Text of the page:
- If you will be working in a position where you will be expected to dispense controlled substances (prescription medication), then at least six months working in that capacity with no adverse issues
If you successfully complete your IPN program, then you will not have to face any disciplinary charges based on the alleged misconduct that led to you entering the program to begin with.
Challenges of the IPN Program
As you can see, there are a number of challenges associated with enrolling in Florida's IPN program. This is why you need to carefully consider whether enrolling in the IPN program is for you. The Lento Law Firm Professional License Defense Team can help you with that decision. Our experienced attorneys can provide you with information about the options available to you based on your particular situation so that you can better understand whether or not the IPN program is your best one.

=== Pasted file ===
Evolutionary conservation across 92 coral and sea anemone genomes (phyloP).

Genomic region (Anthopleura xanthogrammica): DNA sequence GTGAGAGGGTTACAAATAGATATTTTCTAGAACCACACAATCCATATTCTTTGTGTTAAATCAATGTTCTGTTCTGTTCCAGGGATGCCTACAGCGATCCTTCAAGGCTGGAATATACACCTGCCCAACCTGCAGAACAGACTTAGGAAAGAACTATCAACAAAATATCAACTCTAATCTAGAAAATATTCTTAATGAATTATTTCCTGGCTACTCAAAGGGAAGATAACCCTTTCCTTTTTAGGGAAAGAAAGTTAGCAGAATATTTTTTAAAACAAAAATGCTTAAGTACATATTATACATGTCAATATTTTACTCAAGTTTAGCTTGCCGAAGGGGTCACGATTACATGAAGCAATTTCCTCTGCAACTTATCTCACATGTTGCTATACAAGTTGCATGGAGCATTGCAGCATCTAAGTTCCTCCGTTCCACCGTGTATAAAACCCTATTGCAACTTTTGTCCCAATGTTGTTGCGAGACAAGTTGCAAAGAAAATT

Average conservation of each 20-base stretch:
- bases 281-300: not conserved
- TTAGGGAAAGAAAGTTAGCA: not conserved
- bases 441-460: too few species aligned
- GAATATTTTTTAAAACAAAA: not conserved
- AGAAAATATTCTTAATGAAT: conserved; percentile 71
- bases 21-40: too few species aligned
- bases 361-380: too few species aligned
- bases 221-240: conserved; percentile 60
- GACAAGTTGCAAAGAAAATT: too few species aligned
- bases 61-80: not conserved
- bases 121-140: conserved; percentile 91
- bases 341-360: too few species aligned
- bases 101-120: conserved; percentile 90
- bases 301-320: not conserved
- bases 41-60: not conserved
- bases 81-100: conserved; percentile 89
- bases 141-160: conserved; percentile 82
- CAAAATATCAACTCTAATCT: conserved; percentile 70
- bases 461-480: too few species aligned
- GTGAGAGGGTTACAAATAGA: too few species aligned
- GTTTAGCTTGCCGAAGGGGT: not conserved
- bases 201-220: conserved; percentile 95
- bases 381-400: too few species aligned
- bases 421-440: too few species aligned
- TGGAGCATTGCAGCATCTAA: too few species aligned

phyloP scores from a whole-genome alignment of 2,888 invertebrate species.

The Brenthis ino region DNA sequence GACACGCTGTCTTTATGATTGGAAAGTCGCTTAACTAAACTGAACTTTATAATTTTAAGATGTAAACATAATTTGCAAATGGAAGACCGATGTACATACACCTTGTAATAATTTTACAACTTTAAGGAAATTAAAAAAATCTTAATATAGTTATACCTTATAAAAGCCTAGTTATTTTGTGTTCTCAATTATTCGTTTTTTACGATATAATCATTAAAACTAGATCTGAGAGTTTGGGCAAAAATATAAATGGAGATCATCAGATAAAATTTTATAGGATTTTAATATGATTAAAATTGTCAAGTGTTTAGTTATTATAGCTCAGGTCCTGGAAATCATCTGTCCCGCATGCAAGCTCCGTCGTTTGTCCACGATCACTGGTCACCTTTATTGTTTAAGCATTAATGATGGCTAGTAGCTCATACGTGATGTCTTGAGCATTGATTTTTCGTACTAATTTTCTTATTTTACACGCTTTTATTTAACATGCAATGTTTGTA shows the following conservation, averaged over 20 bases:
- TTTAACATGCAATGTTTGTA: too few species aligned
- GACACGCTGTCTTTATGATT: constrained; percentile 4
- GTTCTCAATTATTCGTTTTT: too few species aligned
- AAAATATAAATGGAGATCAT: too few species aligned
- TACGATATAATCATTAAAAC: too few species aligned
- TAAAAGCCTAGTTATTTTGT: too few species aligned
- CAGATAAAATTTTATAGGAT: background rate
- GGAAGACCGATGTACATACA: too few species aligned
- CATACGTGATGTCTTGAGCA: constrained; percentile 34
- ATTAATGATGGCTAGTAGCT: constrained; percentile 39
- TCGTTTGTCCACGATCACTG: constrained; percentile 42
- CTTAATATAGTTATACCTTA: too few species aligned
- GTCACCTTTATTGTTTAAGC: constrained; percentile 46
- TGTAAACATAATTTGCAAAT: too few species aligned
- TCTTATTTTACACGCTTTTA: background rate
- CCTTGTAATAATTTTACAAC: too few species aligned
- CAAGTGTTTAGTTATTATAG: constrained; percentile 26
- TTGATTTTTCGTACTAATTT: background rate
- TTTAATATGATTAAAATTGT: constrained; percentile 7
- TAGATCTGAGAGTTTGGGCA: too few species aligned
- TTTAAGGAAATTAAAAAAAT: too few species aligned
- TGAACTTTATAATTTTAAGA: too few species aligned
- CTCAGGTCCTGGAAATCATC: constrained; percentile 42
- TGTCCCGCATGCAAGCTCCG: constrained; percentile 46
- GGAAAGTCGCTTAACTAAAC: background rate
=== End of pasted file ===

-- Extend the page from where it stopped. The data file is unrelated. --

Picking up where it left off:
Keep in mind the following challenges you'll face if you enroll in the IPN program:
- You'll immediately have to stop working. Only after completing a number of months of the IPN program will you be allowed to return to work.
- Once you are cleared to return to work, you will have to find an employer willing to work with the restrictions and reporting requirements imposed on you by the IPN program.
- You'll have to pay for your testing and counseling. These fees can accumulate and, over the course of a five-year IPN contract, can easily exceed $25,000.
- Your ability to travel may be restricted, depending on how long you plan to be away and where you are going. If you have close family living outside of Florida, as many residents do, this can make it difficult to see them during your IPN contract.
- You'll have to check in with the drug testing provider on a very regular basis, at least every weekday. You'll also have to regularly participate in group and individual counseling sessions.
The challenges imposed by the IPN program may explain why, according to a recent report, relatively few nurses in Florida have enrolled in the program.